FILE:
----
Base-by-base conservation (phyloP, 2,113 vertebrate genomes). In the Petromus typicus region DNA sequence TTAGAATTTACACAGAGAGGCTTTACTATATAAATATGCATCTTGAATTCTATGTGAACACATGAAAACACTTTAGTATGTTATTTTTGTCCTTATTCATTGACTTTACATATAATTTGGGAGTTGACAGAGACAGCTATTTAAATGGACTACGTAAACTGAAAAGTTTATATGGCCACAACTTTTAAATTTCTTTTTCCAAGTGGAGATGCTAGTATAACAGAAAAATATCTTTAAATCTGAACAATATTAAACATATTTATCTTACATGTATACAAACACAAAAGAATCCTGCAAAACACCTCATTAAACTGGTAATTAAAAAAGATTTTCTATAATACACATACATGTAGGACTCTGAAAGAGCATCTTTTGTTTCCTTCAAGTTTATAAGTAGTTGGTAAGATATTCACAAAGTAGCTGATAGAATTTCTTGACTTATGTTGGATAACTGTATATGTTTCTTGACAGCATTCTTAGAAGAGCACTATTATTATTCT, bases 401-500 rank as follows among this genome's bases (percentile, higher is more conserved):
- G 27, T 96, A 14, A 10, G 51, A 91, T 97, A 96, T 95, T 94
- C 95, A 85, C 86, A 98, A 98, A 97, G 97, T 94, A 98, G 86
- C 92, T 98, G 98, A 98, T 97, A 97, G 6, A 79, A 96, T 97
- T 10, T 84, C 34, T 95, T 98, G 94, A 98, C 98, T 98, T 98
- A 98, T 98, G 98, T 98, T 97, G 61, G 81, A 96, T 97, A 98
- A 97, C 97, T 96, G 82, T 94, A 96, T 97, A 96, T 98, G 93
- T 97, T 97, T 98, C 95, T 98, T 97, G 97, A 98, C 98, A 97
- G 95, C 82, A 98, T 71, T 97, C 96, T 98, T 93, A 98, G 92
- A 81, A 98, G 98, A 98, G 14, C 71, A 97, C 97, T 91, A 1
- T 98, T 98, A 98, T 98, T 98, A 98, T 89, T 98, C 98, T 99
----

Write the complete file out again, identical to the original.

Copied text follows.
Base-by-base conservation (phyloP, 2,113 vertebrate genomes). In the Petromus typicus region DNA sequence TTAGAATTTACACAGAGAGGCTTTACTATATAAATATGCATCTTGAATTCTATGTGAACACATGAAAACACTTTAGTATGTTATTTTTGTCCTTATTCATTGACTTTACATATAATTTGGGAGTTGACAGAGACAGCTATTTAAATGGACTACGTAAACTGAAAAGTTTATATGGCCACAACTTTTAAATTTCTTTTTCCAAGTGGAGATGCTAGTATAACAGAAAAATATCTTTAAATCTGAACAATATTAAACATATTTATCTTACATGTATACAAACACAAAAGAATCCTGCAAAACACCTCATTAAACTGGTAATTAAAAAAGATTTTCTATAATACACATACATGTAGGACTCTGAAAGAGCATCTTTTGTTTCCTTCAAGTTTATAAGTAGTTGGTAAGATATTCACAAAGTAGCTGATAGAATTTCTTGACTTATGTTGGATAACTGTATATGTTTCTTGACAGCATTCTTAGAAGAGCACTATTATTATTCT, bases 401-500 rank as follows among this genome's bases (percentile, higher is more conserved):
- G 27, T 96, A 14, A 10, G 51, A 91, T 97, A 96, T 95, T 94
- C 95, A 85, C 86, A 98, A 98, A 97, G 97, T 94, A 98, G 86
- C 92, T 98, G 98, A 98, T 97, A 97, G 6, A 79, A 96, T 97
- T 10, T 84, C 34, T 95, T 98, G 94, A 98, C 98, T 98, T 98
- A 98, T 98, G 98, T 98, T 97, G 61, G 81, A 96, T 97, A 98
- A 97, C 97, T 96, G 82, T 94, A 96, T 97, A 96, T 98, G 93
- T 97, T 97, T 98, C 95, T 98, T 97, G 97, A 98, C 98, A 97
- G 95, C 82, A 98, T 71, T 97, C 96, T 98, T 93, A 98, G 92
- A 81, A 98, G 98, A 98, G 14, C 71, A 97, C 97, T 91, A 1
- T 98, T 98, A 98, T 98, T 98, A 98, T 89, T 98, C 98, T 99